STEP Reflection

Paolo Valdez

Artistic/Creative Endeavor Project (STEPmaker)

STEP Reflection

The main objective of my STEP project is to build a theremin using a schematic from an online source. Building a theremin would expand my experience working with soldering tools, perforated circuit boards, and other manufacturing tools. I also set up an opportunity to organize an inventory of all the parts and tools used with my budget. Once the theremin was complete, I collaborated with the Electronics Club at The Ohio State University to do a project overview and demonstration at one of their meetings.

Before my STEP project, I believed my experiences working with lab equipment were not as extensive as my understanding of engineering design and circuit theory I’ve been studying from my courses. Although, I believed many employers valued prospective engineers with experiences with soldering, oscilloscope, and power tools along with knowledge in design. The theremin build project challenged myself as both an engineer and a technician; not only did I apply what I learned from my courses at a design aspect as an engineer, I had to understand my project from a build and laboratory aspect.

There two different methods implemented when it came to putting all of the theremin’s electronic components together on the circuit board: soldering and wire-wrapping. I had prior knowledge of the application of soldering. Wire-wrapping, however, was a completely different process that achieved the same purpose as soldering. Although, the schematic called for wire-wrapping for certain components, it made me wonder why do this over soldering since soldering is a much quicker and efficient method if done well. Wire-wrapping does have an advantage over soldering since it is not affected by poor-conducting cold joints and fumes. Thus, I learned that there could be viable approaches to an electronic build.

I found that inventory is also an important aspect of doing a build project. As an active member of the university’s rocketry team, it’s a common issue to be missing certain tools or parts and can even be problematic when extra equipment need to be ordered for replacement. The theremin build requires various electronic components that are small enough to be lost easily, so purchasing a storage container with multiple labeled compartments would prevent myself losing any components and further spending my budget. Inventory is something not really emphasized in the engineering field, but very crucial in a build project.

As simple a concept using a hacksaw is, there’s much to learn and master when it came to cutting sheets of aluminum for antennas and the plywood base. The overall structure of the theremin build relied how much refining you do with the plywood and aluminum. Most of the time, I found myself sanding off sharp corners of aluminum sheets and plywood to prevent any safety hazards. The theremin would sometimes wobble even on a flat surface, so there was time spent fixing screws to ensure a stable structure.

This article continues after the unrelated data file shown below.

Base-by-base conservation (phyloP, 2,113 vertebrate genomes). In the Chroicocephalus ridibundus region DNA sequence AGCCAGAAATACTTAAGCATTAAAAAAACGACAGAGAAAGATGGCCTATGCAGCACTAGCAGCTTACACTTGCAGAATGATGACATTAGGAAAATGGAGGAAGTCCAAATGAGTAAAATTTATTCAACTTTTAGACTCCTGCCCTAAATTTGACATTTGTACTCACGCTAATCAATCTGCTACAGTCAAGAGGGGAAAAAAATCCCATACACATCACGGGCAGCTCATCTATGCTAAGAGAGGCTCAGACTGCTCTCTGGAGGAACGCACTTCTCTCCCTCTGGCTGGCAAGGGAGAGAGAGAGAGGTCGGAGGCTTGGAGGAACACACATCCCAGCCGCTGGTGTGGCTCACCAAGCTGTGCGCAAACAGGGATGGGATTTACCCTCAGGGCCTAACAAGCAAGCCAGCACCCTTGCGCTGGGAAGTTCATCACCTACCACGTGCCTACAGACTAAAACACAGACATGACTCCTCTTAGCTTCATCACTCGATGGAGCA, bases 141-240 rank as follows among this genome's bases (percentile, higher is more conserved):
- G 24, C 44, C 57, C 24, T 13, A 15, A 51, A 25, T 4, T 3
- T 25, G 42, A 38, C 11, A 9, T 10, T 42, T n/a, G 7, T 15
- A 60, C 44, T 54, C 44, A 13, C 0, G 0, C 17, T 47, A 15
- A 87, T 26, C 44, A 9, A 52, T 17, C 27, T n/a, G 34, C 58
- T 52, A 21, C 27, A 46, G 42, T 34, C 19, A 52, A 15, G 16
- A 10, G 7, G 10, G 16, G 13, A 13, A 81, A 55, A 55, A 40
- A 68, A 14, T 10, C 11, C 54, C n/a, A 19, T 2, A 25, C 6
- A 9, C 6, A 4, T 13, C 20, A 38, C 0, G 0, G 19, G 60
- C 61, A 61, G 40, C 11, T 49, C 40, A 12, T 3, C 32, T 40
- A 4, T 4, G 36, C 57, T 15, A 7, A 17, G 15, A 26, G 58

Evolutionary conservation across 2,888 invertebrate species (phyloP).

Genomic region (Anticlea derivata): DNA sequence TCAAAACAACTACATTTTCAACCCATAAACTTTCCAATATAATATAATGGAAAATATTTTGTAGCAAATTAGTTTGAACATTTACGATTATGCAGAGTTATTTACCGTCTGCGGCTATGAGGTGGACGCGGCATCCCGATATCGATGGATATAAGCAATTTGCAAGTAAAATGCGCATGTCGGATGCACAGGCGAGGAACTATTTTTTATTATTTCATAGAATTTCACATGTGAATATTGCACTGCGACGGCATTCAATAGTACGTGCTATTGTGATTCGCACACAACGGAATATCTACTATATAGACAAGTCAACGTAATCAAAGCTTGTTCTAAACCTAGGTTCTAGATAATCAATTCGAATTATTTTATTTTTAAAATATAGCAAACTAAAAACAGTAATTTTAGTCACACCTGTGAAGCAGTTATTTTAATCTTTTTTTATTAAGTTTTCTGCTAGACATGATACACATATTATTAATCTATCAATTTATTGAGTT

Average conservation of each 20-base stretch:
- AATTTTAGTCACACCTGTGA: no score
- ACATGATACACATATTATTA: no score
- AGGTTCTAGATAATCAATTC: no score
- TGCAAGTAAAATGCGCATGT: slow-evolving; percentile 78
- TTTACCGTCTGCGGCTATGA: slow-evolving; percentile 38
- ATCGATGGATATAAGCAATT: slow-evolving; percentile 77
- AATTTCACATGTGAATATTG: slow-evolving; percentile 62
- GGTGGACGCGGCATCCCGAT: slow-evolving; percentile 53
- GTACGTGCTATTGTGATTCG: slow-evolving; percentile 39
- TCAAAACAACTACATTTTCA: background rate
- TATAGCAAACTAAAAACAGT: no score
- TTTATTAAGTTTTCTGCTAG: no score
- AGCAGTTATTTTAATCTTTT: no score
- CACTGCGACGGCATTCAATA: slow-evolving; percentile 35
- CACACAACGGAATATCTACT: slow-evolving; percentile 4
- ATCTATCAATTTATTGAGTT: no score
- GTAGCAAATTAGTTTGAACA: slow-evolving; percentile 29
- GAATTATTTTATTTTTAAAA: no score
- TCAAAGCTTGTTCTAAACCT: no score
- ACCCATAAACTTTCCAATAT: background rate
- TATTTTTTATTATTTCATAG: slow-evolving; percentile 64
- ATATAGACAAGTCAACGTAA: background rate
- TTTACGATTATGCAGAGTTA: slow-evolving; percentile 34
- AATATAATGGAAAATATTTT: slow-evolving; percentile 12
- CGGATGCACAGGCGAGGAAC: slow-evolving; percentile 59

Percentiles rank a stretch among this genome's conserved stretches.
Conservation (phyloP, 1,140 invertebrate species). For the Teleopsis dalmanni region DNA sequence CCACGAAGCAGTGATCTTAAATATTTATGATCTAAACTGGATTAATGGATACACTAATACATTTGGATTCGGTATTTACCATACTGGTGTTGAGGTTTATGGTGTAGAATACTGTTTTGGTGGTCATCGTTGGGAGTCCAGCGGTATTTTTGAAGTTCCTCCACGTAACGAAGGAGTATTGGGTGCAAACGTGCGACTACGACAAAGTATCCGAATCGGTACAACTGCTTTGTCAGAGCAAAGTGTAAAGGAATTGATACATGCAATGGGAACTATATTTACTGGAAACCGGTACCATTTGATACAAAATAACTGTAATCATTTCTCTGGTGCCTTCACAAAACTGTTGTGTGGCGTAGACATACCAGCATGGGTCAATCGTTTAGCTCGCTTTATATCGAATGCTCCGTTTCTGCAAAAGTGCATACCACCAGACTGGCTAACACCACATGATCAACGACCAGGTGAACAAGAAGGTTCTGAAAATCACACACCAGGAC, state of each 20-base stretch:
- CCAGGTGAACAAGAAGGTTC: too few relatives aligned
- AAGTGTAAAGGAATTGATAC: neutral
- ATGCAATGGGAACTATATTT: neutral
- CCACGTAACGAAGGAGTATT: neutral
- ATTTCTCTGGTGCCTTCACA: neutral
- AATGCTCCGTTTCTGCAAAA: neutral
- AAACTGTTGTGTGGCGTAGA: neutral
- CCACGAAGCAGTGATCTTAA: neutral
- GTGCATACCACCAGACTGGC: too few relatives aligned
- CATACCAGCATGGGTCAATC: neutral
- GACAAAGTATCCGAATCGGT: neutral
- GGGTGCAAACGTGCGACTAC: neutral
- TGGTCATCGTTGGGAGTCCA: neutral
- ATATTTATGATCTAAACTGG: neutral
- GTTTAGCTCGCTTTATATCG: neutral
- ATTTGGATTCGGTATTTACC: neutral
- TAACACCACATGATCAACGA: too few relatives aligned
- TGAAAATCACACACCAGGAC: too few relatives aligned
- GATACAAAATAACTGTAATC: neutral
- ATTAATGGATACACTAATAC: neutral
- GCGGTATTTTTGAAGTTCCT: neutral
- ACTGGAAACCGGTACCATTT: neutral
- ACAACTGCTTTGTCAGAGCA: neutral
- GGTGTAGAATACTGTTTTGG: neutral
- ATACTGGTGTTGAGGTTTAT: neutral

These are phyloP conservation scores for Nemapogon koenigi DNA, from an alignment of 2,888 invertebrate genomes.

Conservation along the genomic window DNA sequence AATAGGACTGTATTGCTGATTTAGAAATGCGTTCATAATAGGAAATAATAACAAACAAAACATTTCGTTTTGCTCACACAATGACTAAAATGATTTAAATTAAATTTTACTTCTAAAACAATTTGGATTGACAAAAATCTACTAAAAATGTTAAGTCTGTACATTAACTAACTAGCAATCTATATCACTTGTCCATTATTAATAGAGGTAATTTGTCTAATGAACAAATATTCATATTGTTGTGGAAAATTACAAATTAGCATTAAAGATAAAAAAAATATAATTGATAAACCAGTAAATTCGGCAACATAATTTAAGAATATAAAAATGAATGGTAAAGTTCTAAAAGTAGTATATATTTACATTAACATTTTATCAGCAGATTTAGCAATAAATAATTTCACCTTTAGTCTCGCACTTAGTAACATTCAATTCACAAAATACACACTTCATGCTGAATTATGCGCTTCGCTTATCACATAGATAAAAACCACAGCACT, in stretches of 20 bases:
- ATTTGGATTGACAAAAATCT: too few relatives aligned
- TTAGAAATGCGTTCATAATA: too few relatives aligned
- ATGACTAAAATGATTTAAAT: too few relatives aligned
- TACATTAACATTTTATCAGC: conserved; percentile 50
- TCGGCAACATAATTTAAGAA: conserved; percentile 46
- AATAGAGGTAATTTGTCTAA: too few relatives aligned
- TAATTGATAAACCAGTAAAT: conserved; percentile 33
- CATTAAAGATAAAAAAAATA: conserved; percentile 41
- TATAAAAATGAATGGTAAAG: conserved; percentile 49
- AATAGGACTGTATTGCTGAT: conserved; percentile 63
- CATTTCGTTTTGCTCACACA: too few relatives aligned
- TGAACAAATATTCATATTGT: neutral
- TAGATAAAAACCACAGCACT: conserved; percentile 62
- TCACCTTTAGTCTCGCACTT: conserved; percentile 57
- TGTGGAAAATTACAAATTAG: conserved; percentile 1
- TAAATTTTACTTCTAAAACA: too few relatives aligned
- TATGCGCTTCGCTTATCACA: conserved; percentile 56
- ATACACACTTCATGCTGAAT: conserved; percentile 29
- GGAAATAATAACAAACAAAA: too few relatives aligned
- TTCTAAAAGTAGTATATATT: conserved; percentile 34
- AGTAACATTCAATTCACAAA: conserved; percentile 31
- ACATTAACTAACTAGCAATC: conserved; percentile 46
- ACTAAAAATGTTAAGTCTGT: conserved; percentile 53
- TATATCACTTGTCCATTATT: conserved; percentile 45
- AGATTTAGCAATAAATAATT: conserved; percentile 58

The importance of my experiencing working with my theremin build is that it would prepare myself in a professional field where there is a possible requirement that I need to handle manufacturing or lab equipment for fabrication purposes. Majority of my studies involves theoretical design and application with CAD software, however, I felt lacking when it came to using a soldering iron, and generally working with electronic components. I expect jobs that would require some extensive experience with these types of equipment when it comes to building and testing a design.

One thought on “STEP Reflection

  1. Hi Paolo, ironically I think we just spoke today, but you are also on the top of my assigned list of reflections.

    As you already know, I think this is an awesome project! I would not have the first idea where to start with building a theremin, and think it must have been a challenging build. In your reflection, I appreciate your thoughts about the technician/engineer divide – that doesn’t always make a ton of sense. I think an engineer with some hand-on building experience can probably gain respect a little easier when working in a project team. It’s cool that you pulled this idea in when thinking about your project.

    I’m glad you got some soldering experience in too, and a chance to sharpen some of those hands-on skills. I hope it is one of many future projects that you get to work on, Paolo.

    Good luck to you in your future engineering (and life) endeavors!

    Caleb

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